From the Homecare Monday Report
The American Association for Homecare applauds a bipartisan bill introduced today in the House of Representatives that would implement market-based pricing for home medical equipment and services such as oxygen therapy, wheelchairs, and other durable medical equipment that allow Medicare beneficiaries to remain safe and independent at home.
Rep. Tom Price (R-Ga.) and 13 cosponsors introduced the “Medicare DMEPOS Market Pricing Program Act of 2012.” The bill would a market pricing program (MPP), replacing in a budget-neutral manner the current Medicare competitive bidding program for home medical equipment and services.
Tyler J. Wilson, president of the American Association for Homecare, commented, “A lot of providers, state associations, and other advocates have worked hard to make sure their lawmakers understood the importance of this bill. We appreciate all these efforts. Now we have to work even harder to ensure that MPP is enacted this year to save the homecare sector and ensure that beneficiaries get the equipment and care they deserve.”
The 13 Representatives who introduced the bill with Rep. Price include:
• Rep. Renee Ellmers (R-NC-02)
• Rep. John Barrow (D-GA-12)
• Rep. Pat Tiberi (R-OH-12)
• Rep. Steven LaTourette (R-OH-14)
• Rep. Marsha Blackburn (R-TN-07)
• Rep. Steve King (R-IA-05)
• Rep. Tom Latham (R-IA-04)
• Rep. Mike Kelly (R-PA-03)
• Rep. Bruce Braley (D-IA-01)
• Rep. Jason Altmire (D-PA-04)
• Rep. Kathy Castor (D-FL-11)
• Rep. Theodore Deutch (D-Fl-19)
• Rep. Joe Wilson (R-SC-02)
The Centers for Medicare and Medicaid Services (CMS) implemented the bidding program in nine areas last year: Charlotte, Cincinnati, Cleveland, Dallas, Kansas City, Miami, Orlando, Pittsburgh and Riverside, California. The bidding program is underway in an additional 91 metropolitan areas now. However, consumer advocates, auction experts, providers, and economists are concerned that seniors and people living with disabilities are not receiving critical medical equipment and services. Since the program was implemented in 2011, the American Association for Homecare has received reports from hundreds of Medicare patients about difficulty finding local equipment and service providers, delays in obtaining medically required equipment and care and fewer choices when selecting equipment and providers.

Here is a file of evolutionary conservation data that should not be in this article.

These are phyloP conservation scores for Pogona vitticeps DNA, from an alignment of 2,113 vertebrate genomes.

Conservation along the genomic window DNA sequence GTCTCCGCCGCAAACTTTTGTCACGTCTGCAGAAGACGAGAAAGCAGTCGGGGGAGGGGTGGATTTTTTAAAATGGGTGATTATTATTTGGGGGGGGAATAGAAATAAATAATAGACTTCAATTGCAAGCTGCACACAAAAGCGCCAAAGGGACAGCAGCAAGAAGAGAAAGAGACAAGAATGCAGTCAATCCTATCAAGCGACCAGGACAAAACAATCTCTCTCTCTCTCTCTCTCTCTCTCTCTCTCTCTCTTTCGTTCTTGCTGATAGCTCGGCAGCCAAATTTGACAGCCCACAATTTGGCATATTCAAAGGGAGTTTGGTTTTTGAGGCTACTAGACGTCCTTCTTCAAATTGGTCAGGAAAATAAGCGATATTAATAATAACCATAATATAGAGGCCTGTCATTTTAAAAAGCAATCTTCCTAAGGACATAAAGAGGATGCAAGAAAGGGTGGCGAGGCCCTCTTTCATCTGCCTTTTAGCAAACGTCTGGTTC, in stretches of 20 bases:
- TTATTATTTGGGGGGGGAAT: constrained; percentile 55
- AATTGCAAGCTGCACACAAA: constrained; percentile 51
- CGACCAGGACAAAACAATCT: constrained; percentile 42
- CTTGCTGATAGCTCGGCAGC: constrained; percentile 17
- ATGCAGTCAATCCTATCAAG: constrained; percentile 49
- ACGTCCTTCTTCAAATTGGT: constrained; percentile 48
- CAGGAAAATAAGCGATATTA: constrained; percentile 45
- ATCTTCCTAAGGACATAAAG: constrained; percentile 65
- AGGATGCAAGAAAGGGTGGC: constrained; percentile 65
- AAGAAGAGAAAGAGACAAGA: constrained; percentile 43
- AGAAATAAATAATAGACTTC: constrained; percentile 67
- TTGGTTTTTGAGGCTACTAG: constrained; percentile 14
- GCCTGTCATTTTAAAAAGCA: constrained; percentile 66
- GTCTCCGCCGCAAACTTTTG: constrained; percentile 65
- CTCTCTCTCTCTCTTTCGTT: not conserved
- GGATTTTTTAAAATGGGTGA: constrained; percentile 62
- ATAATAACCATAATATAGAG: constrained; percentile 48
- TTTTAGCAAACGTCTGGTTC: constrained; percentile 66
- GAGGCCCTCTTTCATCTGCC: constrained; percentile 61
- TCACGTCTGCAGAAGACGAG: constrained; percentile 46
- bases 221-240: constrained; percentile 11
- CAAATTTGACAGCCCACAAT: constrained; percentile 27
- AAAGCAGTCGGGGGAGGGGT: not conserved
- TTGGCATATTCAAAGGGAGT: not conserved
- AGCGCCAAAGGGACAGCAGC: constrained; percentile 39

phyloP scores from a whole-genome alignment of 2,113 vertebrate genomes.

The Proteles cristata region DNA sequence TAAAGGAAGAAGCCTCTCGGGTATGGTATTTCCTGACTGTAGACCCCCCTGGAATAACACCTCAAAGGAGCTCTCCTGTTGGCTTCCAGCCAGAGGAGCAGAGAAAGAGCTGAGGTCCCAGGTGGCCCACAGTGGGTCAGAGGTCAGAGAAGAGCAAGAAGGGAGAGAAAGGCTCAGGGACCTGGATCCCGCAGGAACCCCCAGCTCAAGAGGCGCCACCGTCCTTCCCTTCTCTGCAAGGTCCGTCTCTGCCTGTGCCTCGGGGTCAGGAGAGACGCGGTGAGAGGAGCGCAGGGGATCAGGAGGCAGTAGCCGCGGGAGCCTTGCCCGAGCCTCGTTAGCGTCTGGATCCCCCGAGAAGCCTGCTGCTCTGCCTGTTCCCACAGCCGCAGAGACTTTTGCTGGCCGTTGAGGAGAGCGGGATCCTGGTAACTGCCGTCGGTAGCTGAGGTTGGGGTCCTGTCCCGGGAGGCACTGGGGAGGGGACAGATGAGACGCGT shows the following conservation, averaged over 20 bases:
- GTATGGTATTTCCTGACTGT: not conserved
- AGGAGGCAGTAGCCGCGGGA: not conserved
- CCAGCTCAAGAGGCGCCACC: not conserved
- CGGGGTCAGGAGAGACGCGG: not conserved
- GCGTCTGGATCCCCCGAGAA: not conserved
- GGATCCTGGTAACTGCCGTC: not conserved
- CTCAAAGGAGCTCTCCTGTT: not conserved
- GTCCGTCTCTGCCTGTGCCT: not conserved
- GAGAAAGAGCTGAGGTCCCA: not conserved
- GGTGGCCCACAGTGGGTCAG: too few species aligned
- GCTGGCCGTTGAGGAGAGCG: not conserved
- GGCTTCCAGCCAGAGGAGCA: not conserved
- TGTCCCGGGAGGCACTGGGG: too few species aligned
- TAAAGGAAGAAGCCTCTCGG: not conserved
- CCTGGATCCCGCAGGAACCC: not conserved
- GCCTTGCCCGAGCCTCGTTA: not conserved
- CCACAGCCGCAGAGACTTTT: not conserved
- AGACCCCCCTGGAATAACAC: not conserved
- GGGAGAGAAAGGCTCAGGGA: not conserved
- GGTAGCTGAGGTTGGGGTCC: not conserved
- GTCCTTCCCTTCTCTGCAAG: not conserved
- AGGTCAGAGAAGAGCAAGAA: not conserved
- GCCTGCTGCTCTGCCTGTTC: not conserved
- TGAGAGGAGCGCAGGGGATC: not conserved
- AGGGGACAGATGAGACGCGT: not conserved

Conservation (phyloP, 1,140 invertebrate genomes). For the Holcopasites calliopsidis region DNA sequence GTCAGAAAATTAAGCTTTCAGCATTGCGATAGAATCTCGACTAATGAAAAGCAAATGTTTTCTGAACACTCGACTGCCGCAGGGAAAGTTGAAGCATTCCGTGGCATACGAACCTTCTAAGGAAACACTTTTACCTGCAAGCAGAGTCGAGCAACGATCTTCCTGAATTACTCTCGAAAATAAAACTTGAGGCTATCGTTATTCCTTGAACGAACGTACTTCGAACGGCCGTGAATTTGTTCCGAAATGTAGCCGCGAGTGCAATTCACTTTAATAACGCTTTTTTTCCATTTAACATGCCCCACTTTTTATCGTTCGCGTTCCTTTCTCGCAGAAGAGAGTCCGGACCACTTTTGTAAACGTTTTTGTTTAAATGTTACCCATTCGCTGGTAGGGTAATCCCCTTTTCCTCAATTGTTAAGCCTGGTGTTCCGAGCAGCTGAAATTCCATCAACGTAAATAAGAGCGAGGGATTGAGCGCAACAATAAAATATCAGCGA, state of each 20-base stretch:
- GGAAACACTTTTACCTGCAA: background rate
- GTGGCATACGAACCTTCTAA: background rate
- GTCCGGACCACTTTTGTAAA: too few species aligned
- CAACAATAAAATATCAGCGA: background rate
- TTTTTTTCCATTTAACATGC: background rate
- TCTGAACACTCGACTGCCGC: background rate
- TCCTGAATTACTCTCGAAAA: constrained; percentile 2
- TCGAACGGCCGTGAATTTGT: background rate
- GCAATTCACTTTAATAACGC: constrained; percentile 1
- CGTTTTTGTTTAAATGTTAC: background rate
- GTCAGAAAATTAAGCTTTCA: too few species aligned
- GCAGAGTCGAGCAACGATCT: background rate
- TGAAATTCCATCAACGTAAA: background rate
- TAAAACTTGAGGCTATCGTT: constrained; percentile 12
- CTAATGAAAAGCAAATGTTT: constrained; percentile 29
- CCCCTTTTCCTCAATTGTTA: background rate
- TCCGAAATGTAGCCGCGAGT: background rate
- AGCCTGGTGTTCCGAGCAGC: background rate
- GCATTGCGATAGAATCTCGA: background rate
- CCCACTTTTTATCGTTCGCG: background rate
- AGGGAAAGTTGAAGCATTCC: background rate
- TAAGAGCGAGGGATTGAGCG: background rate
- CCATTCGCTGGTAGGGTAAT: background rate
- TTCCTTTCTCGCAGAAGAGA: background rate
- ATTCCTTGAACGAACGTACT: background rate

Opposing the current bidding design that was implement by Medicare are 244 economists 30 consumer and disability groups such as United Spinal and the ALS Association, and at least 171 members of Congress .
In the New York Times Freakonomics blog on September 21, 2012, economist and Yale Law School Professor Ian Ayers described the problems with the current bidding system and concluded, “Congress and the White House must act to reform the Medicare auction. If we do not effectively apply market methods to health care, Medicare is unsustainable.”
Medical oxygen, walkers, respiratory devices, hospital beds, wheelchairs, and other durable medical equipment, services, and supplies (DME) prescribed for Medicare beneficiaries help to reduce healthcare expenses by preventing treatment in higher-cost settings. So while the current bidding program may further reduce spending in the DME silo (which represents 1.4 percent of total Medicare spending and falling), taxpayers will see spending increase in hospitals and ERs as patients’ options for home-based care continue to shut down.
As professionals who design auction systems have explained to Congress and the White House, the current Medicare bidding system for DME allows non-binding, irresponsible bidding, which leads to unsustainable prices while doing nothing to ensure that winning bidders are qualified to provide the required equipment and services to Medicare beneficiaries.
The Market Pricing Program is based on recommendations by economists and auction experts who have studied the current program. MPP features an auction system to establish market-based prices around the country and would require Medicare to make fundamental changes to ensure the long-term viability of the pricing program. Key components include:
• The Market Pricing Program is designed to achieve an accurate market price.
• Bids are binding for the bidders and cash deposits are required to ensure that only serious homecare providers participate.
• The bid price is based on the clearing price, not the median price of winners.
• The program includes the same equipment and services as the current bidding system and would be implemented across the country during the same timeframe.
• Two product categories per market area would be bid. Eight additional product categories in that same area would have prices reduced based on auctions conducted simultaneously in comparable geographic areas.
“The market-based system proposed in this new legislation would ensure that Medicare beneficiaries receive the services and equipment that they need and ensure that the government pays fair, competitive prices for the equipment and services provided,” said Wilson. “That makes it a win-win for taxpayers and beneficiaries.”
The American Association for Homecare represents durable medical equipment providers and manufacturers who serve the medical needs of millions of Americans who require oxygen equipment and therapy, mobility devices, medical supplies, inhalation drug therapy, and other medical equipment and services in their homes. Members operate more than 3,000 homecare locations in all 50 states. Please visit www.aahomecare.org.